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USGA Adjustibility – TaylorMade’s Response

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The USGA recently announced that on January 1, 2008 a new rule would be in effect allowing different types of adjustability for golf clubs.

How will this new rule affect manufacturers and OEM’s? GolfWRX recently asked Dr. Benoit Vincent, Cheif Technical Officer for TaylorMade Adidas Golf about how this new rule would influence TaylorMade clubs in the future.

GolfWRX:  What impact will the the USGA’s recently approved changes in the adjustability ruling have on TaylorMade?

Dr. Benoit Vincent:  The USGA’s adoption of adjustability validates the efforts made by TaylorMade to create products offering customization – such as our Movable Weight Technology – in order to fit the performance of the products with the swing characteristics of individual players. Our Movable Weight Technology recently reached a new level with the release of the r7 CGB Max driver. It has three weight ports, with the heaviest weighing 16g, allowing the player to dial in his/her trajectory with a 35-yard right-to-left variance. As the USGA has now permitted adjustability beyond weight, we will continue to create additional performance benefits for players that result in the best specifications for that player’s exact preferences.

What is still in question is how the consumer will react to certain facets of adjustability. For practical purposes and simplicity, will the masses continue to play equipment as it is known today or will they engage heavily into adjustability? We’re not sure that players will immediately jump into products that offer adjustability. That is part of the research and market studies we’ve been working on.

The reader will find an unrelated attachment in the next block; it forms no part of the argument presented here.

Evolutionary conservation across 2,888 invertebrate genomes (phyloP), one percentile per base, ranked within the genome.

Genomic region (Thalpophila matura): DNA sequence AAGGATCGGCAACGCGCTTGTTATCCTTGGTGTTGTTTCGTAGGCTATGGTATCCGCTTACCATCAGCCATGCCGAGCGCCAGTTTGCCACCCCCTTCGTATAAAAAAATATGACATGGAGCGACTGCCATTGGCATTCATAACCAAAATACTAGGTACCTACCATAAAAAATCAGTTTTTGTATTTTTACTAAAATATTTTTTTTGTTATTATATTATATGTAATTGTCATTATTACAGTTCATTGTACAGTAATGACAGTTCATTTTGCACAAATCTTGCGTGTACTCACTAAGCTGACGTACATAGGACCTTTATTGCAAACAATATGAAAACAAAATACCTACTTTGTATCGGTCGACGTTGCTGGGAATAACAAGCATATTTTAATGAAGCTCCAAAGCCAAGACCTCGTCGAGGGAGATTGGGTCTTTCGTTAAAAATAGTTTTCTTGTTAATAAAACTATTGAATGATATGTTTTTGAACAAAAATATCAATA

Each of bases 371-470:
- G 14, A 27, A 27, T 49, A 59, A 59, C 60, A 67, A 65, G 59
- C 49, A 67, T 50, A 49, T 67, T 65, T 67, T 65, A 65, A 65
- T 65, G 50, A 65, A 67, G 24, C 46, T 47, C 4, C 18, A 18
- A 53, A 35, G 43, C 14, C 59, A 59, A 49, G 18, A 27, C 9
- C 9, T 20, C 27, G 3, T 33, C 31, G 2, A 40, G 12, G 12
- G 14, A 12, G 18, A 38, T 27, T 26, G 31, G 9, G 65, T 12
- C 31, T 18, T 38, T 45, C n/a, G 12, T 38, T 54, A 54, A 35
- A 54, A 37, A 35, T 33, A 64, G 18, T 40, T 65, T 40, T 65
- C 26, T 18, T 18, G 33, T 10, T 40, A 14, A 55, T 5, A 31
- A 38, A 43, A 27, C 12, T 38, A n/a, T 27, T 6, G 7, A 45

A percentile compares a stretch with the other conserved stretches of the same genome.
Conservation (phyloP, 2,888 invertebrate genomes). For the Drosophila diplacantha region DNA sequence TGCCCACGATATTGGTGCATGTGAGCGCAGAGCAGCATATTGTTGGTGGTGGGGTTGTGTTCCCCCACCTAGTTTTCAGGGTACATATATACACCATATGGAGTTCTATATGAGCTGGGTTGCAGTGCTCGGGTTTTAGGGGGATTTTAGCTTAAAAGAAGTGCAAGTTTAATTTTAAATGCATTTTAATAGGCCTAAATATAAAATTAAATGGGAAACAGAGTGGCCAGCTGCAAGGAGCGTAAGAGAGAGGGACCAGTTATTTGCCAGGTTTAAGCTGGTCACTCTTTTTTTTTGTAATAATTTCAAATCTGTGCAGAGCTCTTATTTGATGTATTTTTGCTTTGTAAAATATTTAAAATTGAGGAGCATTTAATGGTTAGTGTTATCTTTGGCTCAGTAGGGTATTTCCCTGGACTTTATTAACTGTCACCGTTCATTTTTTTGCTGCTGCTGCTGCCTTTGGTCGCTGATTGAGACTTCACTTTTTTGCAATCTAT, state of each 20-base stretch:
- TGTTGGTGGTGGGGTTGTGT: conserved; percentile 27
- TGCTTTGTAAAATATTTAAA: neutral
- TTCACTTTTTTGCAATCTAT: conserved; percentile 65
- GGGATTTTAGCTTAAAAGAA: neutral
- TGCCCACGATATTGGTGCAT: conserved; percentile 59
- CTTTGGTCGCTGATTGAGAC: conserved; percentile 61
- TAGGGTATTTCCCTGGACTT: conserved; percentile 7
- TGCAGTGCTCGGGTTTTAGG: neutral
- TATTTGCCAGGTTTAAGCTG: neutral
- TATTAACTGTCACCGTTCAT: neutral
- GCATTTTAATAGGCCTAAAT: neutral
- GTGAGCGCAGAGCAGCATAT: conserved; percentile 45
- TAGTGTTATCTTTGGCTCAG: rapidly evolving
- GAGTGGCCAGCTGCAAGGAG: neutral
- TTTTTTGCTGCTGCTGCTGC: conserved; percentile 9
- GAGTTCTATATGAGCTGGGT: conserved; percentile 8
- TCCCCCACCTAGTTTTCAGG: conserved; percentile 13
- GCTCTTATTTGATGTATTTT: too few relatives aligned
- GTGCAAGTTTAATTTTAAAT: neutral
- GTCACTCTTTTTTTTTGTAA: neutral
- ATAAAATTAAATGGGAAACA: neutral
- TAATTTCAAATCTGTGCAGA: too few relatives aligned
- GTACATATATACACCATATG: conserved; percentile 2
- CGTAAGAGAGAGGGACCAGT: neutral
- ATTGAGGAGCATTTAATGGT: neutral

GolfWRX:  Will the new rule for adjustability in clubs be a catalyst for any revolutionary changes in design, especially in traditionally conservative items such as irons and wedges?

Dr. Benoit Vincent:  The level of complexity with irons increases a lot as you need to dial everyone for 8 clubs plus wedges. Even if it is technically possible to bring adjustability for these clubs, it may be too much for golfers to deal with. Practicality may limit what players can embrace.

GolfWRX: What impact does SelectFit have on feel for the end product compared to a traditional epoxy bond?